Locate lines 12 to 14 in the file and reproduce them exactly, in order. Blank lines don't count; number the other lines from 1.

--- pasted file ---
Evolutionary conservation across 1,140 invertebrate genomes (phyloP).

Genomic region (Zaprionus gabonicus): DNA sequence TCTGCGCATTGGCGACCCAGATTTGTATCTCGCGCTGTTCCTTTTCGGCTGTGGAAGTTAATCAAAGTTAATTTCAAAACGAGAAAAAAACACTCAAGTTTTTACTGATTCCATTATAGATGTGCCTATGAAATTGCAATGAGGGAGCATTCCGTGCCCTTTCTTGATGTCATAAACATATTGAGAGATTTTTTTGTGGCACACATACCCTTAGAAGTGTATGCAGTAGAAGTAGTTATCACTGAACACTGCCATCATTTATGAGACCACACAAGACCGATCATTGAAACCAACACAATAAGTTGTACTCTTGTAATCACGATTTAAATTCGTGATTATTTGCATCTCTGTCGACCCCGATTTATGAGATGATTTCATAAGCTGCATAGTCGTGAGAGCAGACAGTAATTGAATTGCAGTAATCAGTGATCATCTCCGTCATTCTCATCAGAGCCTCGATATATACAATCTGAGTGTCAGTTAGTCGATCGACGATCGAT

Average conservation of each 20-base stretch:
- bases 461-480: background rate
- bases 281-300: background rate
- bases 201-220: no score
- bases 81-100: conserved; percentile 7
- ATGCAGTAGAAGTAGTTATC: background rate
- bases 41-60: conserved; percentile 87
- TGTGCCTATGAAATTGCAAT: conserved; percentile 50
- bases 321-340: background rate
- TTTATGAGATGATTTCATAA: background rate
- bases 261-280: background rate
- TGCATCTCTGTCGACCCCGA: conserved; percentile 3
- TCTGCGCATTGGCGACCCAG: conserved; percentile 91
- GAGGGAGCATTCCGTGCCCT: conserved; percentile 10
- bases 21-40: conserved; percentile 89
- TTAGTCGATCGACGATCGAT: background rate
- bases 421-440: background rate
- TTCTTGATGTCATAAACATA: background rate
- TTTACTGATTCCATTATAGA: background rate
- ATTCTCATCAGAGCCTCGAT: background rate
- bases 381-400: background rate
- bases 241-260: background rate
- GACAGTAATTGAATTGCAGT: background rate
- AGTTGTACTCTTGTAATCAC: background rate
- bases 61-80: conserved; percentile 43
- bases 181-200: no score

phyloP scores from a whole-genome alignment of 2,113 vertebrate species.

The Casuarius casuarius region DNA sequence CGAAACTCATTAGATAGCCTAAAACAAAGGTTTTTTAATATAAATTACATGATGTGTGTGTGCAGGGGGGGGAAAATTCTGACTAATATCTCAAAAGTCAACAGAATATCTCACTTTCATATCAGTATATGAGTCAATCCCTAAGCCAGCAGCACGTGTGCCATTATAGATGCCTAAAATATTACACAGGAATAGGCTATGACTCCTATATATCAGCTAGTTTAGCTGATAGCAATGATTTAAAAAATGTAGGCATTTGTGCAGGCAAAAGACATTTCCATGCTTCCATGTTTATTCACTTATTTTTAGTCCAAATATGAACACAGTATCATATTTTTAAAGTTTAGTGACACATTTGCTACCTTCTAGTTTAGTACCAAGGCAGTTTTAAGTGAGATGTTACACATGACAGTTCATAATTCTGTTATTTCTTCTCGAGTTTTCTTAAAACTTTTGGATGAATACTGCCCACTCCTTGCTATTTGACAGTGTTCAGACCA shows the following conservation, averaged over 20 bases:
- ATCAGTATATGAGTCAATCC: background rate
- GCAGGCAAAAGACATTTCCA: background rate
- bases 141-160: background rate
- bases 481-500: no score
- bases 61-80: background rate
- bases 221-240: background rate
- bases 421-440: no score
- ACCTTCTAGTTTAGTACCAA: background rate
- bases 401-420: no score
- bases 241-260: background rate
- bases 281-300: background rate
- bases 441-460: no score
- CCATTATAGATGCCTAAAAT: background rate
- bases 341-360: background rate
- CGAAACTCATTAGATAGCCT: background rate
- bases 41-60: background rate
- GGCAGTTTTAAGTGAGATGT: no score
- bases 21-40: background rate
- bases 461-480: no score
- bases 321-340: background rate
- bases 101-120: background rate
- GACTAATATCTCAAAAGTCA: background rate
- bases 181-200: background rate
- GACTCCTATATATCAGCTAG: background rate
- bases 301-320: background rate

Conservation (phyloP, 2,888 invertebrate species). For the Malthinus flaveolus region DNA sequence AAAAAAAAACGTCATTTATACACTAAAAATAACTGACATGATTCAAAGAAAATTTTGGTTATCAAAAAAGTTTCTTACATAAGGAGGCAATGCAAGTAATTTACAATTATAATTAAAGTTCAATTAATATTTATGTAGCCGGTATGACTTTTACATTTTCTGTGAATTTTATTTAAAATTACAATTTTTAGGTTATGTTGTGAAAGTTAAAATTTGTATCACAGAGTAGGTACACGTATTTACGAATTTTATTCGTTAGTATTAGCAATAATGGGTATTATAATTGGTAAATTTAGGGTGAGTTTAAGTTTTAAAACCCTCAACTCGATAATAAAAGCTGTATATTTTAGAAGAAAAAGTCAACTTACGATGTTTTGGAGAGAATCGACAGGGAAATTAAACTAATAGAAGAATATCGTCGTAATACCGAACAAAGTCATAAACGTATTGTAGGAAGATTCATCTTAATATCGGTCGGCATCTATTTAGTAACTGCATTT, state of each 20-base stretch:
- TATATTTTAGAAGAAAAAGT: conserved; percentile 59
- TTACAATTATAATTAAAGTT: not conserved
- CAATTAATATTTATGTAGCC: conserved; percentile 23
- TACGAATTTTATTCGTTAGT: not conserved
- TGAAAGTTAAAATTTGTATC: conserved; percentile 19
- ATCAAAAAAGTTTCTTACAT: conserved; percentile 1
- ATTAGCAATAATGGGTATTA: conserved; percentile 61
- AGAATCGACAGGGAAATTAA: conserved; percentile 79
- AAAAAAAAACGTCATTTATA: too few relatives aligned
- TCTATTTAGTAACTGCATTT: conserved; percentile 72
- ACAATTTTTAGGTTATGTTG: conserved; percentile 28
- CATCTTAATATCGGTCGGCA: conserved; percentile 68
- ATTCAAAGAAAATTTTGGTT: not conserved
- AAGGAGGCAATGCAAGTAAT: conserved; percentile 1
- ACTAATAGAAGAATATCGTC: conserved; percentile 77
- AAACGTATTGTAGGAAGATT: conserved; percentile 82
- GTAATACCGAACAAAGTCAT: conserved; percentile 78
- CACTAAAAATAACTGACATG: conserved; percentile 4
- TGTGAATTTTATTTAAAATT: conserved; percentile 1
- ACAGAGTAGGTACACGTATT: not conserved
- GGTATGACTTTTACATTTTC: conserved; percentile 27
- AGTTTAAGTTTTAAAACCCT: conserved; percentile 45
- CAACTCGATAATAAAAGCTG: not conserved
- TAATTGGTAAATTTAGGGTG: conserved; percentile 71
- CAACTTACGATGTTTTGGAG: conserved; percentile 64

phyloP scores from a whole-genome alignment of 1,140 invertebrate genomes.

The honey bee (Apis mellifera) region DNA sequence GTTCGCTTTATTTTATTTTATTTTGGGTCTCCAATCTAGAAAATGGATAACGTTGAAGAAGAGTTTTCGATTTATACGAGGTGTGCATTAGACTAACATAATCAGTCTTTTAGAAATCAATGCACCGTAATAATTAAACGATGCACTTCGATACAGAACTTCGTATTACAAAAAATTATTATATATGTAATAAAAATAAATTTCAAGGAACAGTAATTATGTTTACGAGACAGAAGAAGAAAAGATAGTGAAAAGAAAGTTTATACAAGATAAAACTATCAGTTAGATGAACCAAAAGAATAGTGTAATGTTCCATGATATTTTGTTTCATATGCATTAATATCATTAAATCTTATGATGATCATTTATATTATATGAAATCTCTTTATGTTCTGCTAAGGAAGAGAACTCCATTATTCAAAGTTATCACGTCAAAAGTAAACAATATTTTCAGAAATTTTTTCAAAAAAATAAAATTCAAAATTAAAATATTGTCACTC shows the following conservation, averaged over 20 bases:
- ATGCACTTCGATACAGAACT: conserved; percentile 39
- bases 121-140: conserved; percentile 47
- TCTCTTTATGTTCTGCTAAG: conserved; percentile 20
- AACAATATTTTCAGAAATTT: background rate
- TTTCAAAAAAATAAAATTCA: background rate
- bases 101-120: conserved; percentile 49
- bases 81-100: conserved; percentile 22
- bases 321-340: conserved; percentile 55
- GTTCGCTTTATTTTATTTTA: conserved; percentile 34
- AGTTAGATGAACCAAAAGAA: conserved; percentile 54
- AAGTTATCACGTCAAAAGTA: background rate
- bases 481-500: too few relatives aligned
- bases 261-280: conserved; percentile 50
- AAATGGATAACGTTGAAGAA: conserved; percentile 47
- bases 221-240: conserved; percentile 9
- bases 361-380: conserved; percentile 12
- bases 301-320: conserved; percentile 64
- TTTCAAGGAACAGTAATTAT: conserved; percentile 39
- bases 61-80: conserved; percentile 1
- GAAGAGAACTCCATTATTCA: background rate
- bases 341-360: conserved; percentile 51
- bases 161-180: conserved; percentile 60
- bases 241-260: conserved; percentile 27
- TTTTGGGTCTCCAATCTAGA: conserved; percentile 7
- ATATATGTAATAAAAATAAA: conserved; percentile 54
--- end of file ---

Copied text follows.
- TTTATGAGATGATTTCATAA: background rate
- bases 261-280: background rate
- TGCATCTCTGTCGACCCCGA: conserved; percentile 3